One of the most powerful things about the software is that we can make a shared Tasks database where we store everyone’s Tasks. Notion is neat in that each member of our workspace can use Linked Views to see their Tasks in a unique way that is conducive to their working style. This is awesome. But what else might the power of optionality belie?

Optionality is the flexibility or freedom to choose from various courses of action without strict commitments, allowing adaptation to changing circumstances. It’s what makes Notion so powerful. 

However, in hyper-individualized spaces, the danger of hyper-optionality lies in the lack of shared systems or frameworks for decision-making. Without common guidelines or structures, individuals may become overwhelmed by the abundance of choices, leading to decision paralysis, stress, and missed opportunities. In such environments, the absence of shared systems can hinder collaboration, communication, and effective problem-solving, as each person navigates their choices independently, potentially fragmenting efforts and outcomes.

Often hyper-optionality leads to missing out on the beauty of shared contexts. For example, let’s say Notion allows Marie to create a way of looking at her tasks based on a “Now”, “Next”, and “Later” status.

One of the beautiful features Notion added earlier this year was the ability to add a "Description" to each Status so others within our Workspace can know what it means to utilize them.

In order to understand how she views these statuses, we need to understand how Marie thinks. What does Now, Next, and Later mean to Marie?

  • Now: today, within the next day.
  • Next: within a week or two.
  • Later: beyond two weeks, usually 1 month plus.

She also moves to In progress when she’s literally working on it.

So in order to assign tasks to Marie, I might have to have knowledge of her personal “second brain” systems, and the context that her dashboard relies on a Now/Next/Later Status property rather than a canonical Due Date property.

If I (which I do) think about scheduling primarily by specific dates, I might assume that assigning a task with a Due Date will get it onto Marie’s home page. Is that true though when Marie herself determines what content in Notion appears on her dashboards and how?

Who made that decision? When? Who was consulted? Where can I learn about how it works? What if I had other coworkers who were designing their own dashboards? How will we know if they use similar or different systems?

Now we see how optionality and opinion can hinder shared progress. Huh, guess systematic and simple design is not that simple!

How to solve for optionality?

High levels of optionality can start to go beyond complexity and into chaos. Sometimes chaos is grand; here we can test lots of different systems. Observing chaos in practice can lead to innovation. But what if our current desire is closer to “Getting Things Done” post-innovation?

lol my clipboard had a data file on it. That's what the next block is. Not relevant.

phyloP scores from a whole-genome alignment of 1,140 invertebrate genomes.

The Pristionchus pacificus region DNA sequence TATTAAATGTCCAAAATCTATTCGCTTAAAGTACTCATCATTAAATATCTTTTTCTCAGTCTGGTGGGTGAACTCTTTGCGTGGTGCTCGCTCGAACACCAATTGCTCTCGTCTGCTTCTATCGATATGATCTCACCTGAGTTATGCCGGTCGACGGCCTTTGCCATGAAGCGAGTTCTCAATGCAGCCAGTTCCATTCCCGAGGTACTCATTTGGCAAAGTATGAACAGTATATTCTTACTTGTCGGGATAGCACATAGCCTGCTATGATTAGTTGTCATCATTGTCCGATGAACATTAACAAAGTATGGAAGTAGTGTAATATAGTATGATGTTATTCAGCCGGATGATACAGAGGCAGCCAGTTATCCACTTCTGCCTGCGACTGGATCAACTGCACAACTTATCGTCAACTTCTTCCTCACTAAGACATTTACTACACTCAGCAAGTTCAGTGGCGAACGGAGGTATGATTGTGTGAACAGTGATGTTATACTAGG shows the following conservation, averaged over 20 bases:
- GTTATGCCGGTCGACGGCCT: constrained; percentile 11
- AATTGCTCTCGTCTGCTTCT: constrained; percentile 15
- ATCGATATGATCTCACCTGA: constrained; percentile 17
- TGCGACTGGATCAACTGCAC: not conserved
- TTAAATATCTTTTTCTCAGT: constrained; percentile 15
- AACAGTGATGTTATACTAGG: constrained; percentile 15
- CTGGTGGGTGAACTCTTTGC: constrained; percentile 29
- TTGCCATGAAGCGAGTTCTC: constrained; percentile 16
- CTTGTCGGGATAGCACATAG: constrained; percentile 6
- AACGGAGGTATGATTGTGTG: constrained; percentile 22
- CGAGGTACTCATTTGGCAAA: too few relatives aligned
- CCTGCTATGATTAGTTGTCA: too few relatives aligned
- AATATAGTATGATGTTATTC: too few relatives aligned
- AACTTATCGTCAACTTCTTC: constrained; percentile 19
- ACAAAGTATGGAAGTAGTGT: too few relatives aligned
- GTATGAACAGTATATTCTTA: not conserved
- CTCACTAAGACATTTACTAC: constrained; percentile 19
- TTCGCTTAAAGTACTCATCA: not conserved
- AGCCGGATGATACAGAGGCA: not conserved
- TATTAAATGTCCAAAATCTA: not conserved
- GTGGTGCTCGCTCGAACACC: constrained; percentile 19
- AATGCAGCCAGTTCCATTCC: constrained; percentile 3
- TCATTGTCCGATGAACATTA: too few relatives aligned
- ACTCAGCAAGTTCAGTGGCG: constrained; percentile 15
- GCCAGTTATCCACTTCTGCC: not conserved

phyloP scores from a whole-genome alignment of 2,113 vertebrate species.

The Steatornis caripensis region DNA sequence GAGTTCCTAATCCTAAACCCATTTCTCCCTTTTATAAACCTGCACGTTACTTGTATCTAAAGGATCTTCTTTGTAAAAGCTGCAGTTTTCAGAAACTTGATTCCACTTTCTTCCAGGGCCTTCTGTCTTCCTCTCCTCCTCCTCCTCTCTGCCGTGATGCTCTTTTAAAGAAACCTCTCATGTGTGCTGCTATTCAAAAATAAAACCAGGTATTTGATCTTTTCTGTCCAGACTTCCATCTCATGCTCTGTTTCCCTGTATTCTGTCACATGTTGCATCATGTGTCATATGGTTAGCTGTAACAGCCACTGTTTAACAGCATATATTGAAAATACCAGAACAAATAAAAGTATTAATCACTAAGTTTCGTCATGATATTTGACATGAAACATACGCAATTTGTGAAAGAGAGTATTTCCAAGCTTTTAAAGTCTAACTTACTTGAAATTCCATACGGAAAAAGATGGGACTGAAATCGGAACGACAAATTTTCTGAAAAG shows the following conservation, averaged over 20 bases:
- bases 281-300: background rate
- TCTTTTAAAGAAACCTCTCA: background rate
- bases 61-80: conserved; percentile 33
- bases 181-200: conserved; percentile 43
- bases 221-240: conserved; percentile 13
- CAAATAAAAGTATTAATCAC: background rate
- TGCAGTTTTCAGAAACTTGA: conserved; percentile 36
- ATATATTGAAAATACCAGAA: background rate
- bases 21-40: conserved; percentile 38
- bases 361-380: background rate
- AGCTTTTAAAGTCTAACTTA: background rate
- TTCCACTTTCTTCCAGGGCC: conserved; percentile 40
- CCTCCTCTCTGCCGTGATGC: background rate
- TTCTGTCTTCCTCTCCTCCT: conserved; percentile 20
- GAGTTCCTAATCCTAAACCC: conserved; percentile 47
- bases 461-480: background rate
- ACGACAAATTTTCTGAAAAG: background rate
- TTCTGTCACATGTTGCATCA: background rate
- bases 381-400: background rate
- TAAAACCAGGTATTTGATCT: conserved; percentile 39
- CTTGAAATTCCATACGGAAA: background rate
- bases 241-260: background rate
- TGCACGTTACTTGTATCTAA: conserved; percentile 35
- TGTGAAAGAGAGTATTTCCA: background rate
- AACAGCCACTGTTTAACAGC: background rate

Spending the time to agree on a baseline shared system can be a huge boon here. For example, I like to start by making sure views are designed at the database source level that everyone can find utility in. Architects can then pull through views into their private dashboard and deviate (ahem) moderately to get more customization. Starting with a shared set of views that “guarantee” filters will match through all sub-systems is super important.

A basic set of standardized Views for a Tasks database.

For example, we might create a set of 4 simple views in our Tasks database. In order to created a personalized “Todo” system, we might ask our collaborators to leverage the “Todo” view as a linked view in their personal dashboards. 

(Again—as with Status Options—we might leverage the ability to add Descriptions to Views to document what the intention of these base views are).

Further, an SOP describing how we work, how we assign work, and what their expectations are might help ensure that any derivations they make in their own sub-systems do not mask important expectations in the super-system.

For example, having a look at one of Marie’s early personal dashboards…

One of Marie's dashboards

Above we can see:

  1. That Marie can leverage her individualized Now/Next/Later strategy using Groups, and,
  2. That she’s using the “Todo” view from our source database as a starting point.

This ensures that tasks with dates appear in this view, however, if I don’t assign them as “Now”, she has the potential to miss or ignore them.

So if something must be done literally now, we have to remember to select that as the status along with the date. 

Not a huge deal if you’re lucky enough to collaborate with someone like Marie. But what if you were working with 100 Marie’s? Could that company have (allow) that level of optionality? Could be dangerous!

In some cases, digital systems aren’t going to cut it. For example, as someone with ADHD, Marie tells me she struggles with time and prioritization. Work generally gets done more through following motivation than by enforcing rules. Some folks love a good deadline, others effectively see time very differently and operate more through intuition than assignment. Knowing your team can help you in not designing digital systems that are don’t serve you.